I was somewhat happy and content until 2008, when insistence on my continuing education was interrupted by State of Nevada employees not following their laws. Between 2008 and 2011, I became much more aware of the greater issues causing harm to me and the country.

            While being in a rural Nevada county is rather peaceful and serene, I could continue on this way and not care.

            However, I find no comfort in other people’s sufferings. As this itself marks me in a minority, those who see no value in revenge, retribution, or punishment, my task is that more difficult.

            I advocate Nonviolence, not Pacifism. Violence is the enemy, while self-defense is a legitimate tool. The line between them is very solid in me.

          • nveric, agreed. Agreed to all. But passengers are pissed off at the wrong people — at us, the activists, the resisters, the people slowing down the line — when they should be pissed off at the TSA, at the government. It was the same during the civil rights movement. It’s the same in every social justice movement. Until more people direct their anger at their oppressors and not at those fighting their oppressors, nothing will change.

          • nveric

            Protest for more security?

            Petition air travelers for more security measures. If they say there’s enough, then ask them to join in for less security.

            One issue I’ve found not to interest more than .01% of the audience I’ve contacted is the issue of lack of representation in the House. It was frozen in 1929. People complain their representatives don’t listen, and it’s because they can’t bother with the People they represent. This issue is guaranteed to draw silence even when it’s fully explained. See http://www.thirty-thousand.org/ What does it have to do with TSA? Nothing and everything. I’ll let you decide and reason, but I’ll mention one more item related to these larger concepts. Over 2/3 of people have no interest or no ability to grasp these concepts which aren’t readily understood. Source: “Do What You Are” 3rd Edition, Tieger, Barron-Tieger.

        • Susan Richart

          Nveric, we have a saying “one grope at a time.” People who have been supporters of the TSA tend to change their tune after they are groped.

          I’ve always been in favor of the TSA spreading its poison to subway systems/trains because doing so would expose more people to their unlawful actions.

          There are far more people who oppose the TSA than we realize, but for unknown reasons, they don’t tend to speak out.

  • Correct Facts

    It is very interesting that you write about Journalistic bias. As for as I can tell this entire site is not just leaning but pinned to one side of the issue. Even if there was some truth to what you have to say I will not believe you because you are obviously blinded by your mistrust. I will however heed your advice and not believe everything I read. Good day.

    • TSAisTerrorism

      Hi, TSA Troll!

      Don’t you have a small child’s pants to stick your hands in for safety and Freedom!? Or perhaps a geriatric needs to be disrobed?

      You’re a traitor. Go walk off a short pier. For safety, of course.

    • Susan Richart

      “Good day.”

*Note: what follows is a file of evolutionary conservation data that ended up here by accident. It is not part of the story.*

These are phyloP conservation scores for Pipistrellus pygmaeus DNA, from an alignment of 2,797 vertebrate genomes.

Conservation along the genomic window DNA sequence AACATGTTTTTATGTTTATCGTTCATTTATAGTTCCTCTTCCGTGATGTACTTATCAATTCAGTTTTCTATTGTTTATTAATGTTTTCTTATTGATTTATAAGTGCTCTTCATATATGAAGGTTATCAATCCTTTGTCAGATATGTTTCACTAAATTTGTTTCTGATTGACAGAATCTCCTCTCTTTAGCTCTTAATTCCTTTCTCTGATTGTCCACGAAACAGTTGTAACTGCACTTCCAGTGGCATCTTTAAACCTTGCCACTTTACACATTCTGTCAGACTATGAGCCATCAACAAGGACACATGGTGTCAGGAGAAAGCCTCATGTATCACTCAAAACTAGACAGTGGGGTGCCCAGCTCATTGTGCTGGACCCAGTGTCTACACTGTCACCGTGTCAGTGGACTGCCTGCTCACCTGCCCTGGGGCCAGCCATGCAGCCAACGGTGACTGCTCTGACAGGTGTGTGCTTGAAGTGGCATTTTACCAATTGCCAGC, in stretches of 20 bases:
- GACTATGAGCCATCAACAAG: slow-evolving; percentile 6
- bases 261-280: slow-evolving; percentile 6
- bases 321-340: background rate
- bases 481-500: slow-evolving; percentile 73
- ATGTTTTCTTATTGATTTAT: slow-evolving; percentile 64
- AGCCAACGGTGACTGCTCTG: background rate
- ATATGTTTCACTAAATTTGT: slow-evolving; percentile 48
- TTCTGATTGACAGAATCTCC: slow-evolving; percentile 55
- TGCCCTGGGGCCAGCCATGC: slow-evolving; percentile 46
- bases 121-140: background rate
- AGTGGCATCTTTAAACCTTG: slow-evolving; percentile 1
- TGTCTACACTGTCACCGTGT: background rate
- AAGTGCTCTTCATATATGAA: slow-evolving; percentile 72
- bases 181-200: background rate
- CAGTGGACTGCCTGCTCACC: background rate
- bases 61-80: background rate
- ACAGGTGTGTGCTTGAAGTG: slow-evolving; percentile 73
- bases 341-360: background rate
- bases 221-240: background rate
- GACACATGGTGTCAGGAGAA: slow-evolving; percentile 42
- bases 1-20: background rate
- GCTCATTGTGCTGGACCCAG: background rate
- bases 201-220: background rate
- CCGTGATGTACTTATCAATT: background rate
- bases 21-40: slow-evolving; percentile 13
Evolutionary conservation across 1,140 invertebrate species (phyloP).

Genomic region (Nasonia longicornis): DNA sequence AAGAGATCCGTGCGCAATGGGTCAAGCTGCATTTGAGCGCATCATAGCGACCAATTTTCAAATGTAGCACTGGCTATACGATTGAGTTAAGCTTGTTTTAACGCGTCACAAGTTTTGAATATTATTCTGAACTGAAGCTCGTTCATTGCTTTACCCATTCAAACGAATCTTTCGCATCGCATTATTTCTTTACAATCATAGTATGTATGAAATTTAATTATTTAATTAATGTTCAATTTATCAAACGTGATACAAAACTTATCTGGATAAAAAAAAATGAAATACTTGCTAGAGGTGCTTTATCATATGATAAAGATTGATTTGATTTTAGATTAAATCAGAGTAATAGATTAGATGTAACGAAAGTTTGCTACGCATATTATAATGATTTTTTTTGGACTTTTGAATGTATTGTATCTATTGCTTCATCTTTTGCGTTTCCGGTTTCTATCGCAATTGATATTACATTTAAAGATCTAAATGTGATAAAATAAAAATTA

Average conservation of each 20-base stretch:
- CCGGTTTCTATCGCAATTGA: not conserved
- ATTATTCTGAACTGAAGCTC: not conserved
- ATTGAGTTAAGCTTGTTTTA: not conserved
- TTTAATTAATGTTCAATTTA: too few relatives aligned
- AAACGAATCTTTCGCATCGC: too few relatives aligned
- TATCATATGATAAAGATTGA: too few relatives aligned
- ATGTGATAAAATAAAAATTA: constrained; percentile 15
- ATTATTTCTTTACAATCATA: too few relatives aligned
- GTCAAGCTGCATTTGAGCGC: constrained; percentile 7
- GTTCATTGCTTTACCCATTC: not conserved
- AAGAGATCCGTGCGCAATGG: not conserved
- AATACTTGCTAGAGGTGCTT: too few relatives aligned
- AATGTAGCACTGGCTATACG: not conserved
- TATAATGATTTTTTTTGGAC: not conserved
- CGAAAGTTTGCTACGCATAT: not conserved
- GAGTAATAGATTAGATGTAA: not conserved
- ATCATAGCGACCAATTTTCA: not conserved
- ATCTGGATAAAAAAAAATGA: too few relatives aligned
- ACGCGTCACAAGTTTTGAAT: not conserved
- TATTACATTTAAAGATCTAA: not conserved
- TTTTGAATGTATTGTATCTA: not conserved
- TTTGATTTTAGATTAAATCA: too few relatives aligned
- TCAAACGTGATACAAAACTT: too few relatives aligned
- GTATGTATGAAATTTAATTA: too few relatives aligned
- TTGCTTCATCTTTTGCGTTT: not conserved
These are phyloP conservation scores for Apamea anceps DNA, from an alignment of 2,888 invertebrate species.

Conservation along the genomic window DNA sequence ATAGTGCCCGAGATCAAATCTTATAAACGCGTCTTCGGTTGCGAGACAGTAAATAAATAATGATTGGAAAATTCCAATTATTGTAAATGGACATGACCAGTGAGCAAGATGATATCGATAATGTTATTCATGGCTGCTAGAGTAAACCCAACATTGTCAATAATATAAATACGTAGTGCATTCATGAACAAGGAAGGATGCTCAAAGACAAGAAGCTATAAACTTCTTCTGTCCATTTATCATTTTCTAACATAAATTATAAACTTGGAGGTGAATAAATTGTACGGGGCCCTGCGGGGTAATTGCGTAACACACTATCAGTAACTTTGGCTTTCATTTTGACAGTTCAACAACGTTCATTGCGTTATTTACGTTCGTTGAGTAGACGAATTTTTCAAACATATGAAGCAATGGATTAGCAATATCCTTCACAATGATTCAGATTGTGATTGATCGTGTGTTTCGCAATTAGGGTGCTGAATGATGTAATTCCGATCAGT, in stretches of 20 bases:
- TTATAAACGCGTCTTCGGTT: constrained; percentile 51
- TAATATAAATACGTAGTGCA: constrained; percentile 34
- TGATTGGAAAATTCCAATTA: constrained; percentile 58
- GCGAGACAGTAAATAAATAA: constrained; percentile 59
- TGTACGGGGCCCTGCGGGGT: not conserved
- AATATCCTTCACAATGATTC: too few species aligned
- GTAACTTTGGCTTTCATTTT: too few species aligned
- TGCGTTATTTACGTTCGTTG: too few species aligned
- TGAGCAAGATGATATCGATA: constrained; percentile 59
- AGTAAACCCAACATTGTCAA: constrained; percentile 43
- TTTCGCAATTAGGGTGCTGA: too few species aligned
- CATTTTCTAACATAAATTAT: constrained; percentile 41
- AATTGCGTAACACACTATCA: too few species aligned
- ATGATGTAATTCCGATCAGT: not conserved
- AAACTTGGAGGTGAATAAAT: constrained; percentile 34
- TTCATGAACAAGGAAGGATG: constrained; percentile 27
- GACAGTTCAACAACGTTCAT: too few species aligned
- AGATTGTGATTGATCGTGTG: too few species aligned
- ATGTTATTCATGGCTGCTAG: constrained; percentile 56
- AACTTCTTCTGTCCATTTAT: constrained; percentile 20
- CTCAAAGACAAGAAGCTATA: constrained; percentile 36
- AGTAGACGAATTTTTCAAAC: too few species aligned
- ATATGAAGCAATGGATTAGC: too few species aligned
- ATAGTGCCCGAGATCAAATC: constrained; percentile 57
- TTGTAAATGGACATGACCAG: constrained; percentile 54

Does that mean you’re gone for good?

      If he returns folks, just ignore him.

      • Daisiemae

        That’s the best thing to do. Ignore arrogant fools and they seek another stage where they can strut and preen.

        • TSAisTerrorism

          But this one is so bunched up it is downright hilarious to get her knickers in a knot! I am seriously LOL at the responses. They’re priceless!

          • Daisiemae

            As always, I enjoy reading your comments. You can run rings around any strutting fool.

          • TSAisTerrorism

            Aww, you’re too kind.

            TY. TYVM.

  • Correct Facts

    TSA agents aren’t given any explosives training, so the exercise had no educational value beyond showing that plastic explosives go “boom.” This is a False statement. Check your facts Mr. Elliot.

    • Susan Richart

      They are shown pictures and videos. That’s the extent of their “explosives” training. No field trips.

  • Saul B

    Too bad the “reporter” didn’t mention how the TSA’s checkpoint procedures tend to lengthen the checkpoint queues, and often pack more unscreened passengers waiting on line closer together than on many actual planes.

    Several of these simultaneous booms detonated at checkpoints at major airports around the country would bring American aviation to a standstill, and absolutely nothing the TSA does at the checkpoints would stop it.

  • Susan Richart

    Wasn’t it ABC that did the expose a couple of months ago? Could this have been an attempt to offset that and thumb the TSA’s nose at ABC?

    Has anybody contacted the reporter, Eileen Frere, to tell her that she’d been had? Anybody have an e-mail address for her?

    • Susan, which exposé?

      • Susan Richart

        IIRC, it was about theft by TSA screeners at several airports.

        • Chris Bray

          I remember that one — it was great. The reporter showed up at the door of the TSA officer who stole his iPad and showed him the GPS tracking app on his iPhone, which showed that the iPad was in the house. The TSA officer sheepishly went inside and got it.


          The compooter haz uh-larm? What is compooter alarm?

          • TSAisTerrorism

            AFTER he blamed his wife.

            Class act right there.